Sorry about that comment, it was well-nigh useless. Long week.
Anyway, for one thing I totally agree with @Sandra that the most important things about fieldwork are not technical, they’re interpersonal. I guess in that regard it’s kind of like saying “I wish I had known so-and-so better when we started working together” but of course the only recipe for getting to know someone is time.
As for the tier business, firstly I cannot enlighten anyone — this morning I put my underwear on the wrong way and walked backwards all day. Worth bearing in mind.
I guess what I was trying to say is this: ideally, a corpus of parallel text (transcriptions and translations) and a lexicon (a list of unique form/gloss pairs) grow together. In principle, one shouldn’t ever have to gloss a word once it’s been glossed before. (Especially if it’s a giant, complex word!)
The reason I was harping on tiers is that the way they get talked about often sort of smears together data types that aren’t really comparable: if you look at something like IJAL interlinear formatting guidelines, you see this kind of thing:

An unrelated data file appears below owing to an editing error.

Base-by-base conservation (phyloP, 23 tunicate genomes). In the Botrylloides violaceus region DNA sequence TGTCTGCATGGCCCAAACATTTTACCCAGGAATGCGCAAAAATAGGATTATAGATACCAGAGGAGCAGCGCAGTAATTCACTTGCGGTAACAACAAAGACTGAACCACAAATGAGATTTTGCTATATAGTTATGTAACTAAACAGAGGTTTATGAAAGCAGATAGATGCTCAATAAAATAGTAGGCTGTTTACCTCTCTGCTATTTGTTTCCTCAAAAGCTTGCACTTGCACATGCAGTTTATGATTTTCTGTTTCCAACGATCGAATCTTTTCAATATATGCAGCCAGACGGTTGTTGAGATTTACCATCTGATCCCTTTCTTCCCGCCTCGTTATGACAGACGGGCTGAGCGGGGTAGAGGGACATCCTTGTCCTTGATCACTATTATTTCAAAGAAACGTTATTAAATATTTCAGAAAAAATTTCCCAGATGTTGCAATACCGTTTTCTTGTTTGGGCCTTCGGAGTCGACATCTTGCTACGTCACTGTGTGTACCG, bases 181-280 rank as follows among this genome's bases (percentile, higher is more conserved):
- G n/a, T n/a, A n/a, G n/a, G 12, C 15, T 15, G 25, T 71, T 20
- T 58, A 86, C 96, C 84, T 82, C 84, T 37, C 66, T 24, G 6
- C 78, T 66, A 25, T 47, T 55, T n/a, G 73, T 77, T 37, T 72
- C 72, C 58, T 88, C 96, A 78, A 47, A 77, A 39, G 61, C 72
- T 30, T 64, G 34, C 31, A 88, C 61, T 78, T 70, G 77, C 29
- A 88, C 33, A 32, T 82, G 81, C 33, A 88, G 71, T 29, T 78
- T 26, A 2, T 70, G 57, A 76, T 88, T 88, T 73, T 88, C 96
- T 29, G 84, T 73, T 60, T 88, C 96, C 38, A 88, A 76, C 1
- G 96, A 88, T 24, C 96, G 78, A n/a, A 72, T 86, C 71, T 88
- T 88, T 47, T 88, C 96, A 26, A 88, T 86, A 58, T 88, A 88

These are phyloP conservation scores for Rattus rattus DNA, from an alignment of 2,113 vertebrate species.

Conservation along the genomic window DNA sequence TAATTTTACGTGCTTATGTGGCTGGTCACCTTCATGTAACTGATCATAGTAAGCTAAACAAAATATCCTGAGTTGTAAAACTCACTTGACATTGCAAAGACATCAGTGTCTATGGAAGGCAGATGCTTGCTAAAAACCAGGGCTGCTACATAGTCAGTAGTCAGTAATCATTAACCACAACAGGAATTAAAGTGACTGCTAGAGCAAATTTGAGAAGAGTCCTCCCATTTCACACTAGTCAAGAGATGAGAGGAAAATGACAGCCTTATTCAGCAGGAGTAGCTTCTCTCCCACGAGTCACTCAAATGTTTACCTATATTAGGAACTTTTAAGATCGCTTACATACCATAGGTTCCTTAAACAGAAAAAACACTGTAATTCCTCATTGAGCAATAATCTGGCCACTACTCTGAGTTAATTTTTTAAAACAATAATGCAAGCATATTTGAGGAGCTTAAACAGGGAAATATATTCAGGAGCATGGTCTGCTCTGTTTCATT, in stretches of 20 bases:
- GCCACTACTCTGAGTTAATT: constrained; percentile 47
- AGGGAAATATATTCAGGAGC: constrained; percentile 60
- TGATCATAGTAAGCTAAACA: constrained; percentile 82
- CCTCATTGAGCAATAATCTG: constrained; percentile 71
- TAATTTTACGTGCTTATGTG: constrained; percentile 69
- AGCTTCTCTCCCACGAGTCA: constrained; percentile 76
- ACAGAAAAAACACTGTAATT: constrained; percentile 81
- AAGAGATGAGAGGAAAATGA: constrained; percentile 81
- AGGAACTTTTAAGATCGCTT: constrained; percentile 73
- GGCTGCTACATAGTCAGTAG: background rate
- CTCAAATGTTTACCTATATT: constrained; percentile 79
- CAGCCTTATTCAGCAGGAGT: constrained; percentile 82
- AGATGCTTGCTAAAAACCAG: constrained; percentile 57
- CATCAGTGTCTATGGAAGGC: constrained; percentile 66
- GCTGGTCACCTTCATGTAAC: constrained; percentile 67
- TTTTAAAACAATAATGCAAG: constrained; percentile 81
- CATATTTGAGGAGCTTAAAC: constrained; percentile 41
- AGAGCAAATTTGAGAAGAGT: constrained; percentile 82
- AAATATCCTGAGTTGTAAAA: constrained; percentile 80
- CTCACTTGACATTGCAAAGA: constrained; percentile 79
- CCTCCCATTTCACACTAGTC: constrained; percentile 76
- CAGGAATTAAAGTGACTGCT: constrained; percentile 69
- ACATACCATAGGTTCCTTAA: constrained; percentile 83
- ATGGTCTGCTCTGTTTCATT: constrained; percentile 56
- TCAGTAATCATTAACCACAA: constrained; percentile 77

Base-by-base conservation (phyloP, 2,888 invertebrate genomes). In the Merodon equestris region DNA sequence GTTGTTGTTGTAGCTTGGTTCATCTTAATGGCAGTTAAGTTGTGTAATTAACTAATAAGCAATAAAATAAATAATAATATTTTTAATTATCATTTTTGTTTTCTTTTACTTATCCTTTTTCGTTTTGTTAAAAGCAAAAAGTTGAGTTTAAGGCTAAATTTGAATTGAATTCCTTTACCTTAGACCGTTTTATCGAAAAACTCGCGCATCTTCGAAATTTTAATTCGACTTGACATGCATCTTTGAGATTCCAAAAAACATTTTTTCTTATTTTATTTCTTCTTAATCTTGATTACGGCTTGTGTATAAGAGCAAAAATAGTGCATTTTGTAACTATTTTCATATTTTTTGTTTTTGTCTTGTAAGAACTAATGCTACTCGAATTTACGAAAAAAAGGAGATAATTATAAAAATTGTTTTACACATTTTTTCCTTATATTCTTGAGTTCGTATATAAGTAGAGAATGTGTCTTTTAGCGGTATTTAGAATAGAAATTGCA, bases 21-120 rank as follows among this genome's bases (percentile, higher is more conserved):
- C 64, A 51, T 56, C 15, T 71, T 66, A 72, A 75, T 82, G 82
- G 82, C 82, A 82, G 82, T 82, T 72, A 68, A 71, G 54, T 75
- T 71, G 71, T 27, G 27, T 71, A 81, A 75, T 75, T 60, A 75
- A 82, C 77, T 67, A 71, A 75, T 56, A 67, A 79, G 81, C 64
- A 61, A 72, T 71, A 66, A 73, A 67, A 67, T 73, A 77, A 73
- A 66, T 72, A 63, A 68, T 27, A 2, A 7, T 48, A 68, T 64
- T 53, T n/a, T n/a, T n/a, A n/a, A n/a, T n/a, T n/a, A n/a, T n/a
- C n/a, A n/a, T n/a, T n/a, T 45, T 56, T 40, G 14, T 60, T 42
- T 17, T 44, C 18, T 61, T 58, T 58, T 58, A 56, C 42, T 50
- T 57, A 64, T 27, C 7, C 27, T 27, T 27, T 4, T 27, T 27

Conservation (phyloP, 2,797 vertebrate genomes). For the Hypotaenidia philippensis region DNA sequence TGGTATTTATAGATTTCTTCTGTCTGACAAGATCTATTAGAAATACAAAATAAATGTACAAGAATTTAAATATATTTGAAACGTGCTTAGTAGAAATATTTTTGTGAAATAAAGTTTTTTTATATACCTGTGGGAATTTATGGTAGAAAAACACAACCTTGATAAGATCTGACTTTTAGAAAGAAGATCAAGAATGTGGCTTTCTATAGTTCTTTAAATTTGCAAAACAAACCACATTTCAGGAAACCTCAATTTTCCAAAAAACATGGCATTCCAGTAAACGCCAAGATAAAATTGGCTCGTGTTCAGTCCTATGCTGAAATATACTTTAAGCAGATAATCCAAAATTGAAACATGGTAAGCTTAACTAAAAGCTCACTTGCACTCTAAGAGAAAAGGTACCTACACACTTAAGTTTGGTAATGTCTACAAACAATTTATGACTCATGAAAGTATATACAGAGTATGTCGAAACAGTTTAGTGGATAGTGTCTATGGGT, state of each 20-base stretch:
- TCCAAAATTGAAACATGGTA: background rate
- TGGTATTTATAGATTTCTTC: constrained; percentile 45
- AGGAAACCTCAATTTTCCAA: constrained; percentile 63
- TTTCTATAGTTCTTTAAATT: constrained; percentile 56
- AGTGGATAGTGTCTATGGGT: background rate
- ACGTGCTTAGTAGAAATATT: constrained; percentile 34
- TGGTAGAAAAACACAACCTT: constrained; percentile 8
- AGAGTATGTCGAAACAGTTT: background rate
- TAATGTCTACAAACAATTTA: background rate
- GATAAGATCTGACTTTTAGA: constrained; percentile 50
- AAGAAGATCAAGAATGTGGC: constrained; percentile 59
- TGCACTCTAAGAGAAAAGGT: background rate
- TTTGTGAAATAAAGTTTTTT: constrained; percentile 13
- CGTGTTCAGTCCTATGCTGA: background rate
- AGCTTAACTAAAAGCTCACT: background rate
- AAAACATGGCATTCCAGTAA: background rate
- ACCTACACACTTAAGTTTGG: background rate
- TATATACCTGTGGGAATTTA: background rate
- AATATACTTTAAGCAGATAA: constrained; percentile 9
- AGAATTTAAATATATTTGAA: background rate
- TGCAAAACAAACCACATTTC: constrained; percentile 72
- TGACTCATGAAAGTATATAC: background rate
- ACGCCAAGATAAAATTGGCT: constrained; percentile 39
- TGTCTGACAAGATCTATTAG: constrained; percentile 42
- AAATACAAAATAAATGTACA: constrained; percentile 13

Note 6 says “indent second line of long examples”… but, the whole shebang is described as a “three-line” format. I mean, we know what they mean of course. It’s not just nitpicking, though. I would argue that the problem is that “interlinears” aren’t really a series of “tiers” or “lines”. There are “sentence-level” lines like the transcription line (when present — IJAL calls those “four-line” format) and of course the free translations. But the other two “tiers” are both at the word level, not the sentence level. That this is the case is obvious from the way that they wrap (and in IJAL style, indent upon wrapping).
If one is typing into a word processing program, there really isn’t any way to make this happen, you just have to accept the “lines-only” model. And in practice ELAN sort of enforces the same model — it’s true that you can do “child tiers” and so forth but the steps required to do that are… obscure.